D06 - Queen's Gambit
The Queen's Gambit is a chess opening that starts with the moves:
The Queen's Gambit is one of the oldest known chess openings. It was mentioned in the Göttingen manuscript of 1490 and was later analysed by masters such asGioachino Greco in the seventeenth century. In the eighteenth century it was recommended by Phillip Stamma, and is sometimes known as the Aleppo Gambit in his honour. During the early period of modern chess, queen pawn openings were not in fashion, and the Queen's Gambit did not become common until the 1873 tournament in Vienna.
As Steinitz and Tarrasch developed chess theory and increased the appreciation of positional play, the Queen's Gambit grew more popular, reaching its zenith in the 1920s and 1930s, and was played in all but two of 34 games in the 1927 world championship match between José Raúl Capablanca and Alexander Alekhine.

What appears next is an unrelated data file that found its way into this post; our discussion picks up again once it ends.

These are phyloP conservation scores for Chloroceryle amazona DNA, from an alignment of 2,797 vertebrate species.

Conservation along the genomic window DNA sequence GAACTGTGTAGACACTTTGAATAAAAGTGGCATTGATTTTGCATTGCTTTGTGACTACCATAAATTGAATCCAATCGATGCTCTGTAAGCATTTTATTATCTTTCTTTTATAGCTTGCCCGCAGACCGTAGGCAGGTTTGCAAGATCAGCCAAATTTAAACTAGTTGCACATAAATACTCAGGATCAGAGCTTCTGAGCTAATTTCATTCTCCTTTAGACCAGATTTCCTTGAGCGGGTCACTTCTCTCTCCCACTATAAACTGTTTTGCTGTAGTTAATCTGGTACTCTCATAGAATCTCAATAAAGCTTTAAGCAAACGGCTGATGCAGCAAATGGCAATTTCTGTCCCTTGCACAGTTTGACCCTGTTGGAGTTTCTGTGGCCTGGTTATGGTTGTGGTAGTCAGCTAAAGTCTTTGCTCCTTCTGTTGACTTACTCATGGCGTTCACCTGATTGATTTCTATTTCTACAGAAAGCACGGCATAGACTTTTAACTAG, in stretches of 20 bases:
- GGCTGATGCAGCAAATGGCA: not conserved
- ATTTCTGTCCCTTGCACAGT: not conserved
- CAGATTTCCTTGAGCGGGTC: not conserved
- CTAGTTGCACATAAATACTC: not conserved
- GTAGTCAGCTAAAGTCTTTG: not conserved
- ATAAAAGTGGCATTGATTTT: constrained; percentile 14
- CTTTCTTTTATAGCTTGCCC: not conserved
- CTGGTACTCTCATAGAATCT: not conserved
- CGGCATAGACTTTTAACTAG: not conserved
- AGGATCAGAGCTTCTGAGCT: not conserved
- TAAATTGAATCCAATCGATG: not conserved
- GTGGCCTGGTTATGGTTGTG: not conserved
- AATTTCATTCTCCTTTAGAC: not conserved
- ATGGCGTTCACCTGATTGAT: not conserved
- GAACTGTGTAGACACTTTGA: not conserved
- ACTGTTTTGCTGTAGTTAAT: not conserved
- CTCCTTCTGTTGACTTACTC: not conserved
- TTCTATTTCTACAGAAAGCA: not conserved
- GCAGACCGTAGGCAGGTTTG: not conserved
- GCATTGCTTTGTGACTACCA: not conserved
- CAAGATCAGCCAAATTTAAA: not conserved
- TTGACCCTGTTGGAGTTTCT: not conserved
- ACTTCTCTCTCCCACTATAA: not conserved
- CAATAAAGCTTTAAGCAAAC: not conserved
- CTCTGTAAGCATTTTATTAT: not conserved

The Queen's Gambit is still frequently played and it remains an important part of many grandmasters' opening repertoires.
There are many responses to The Queen's Gambit. Below are some of the responses.
D10 - Slav Defense
D20 - Queen's Gambit Accepted
For fans of Queen, here is a great video of a concert they did: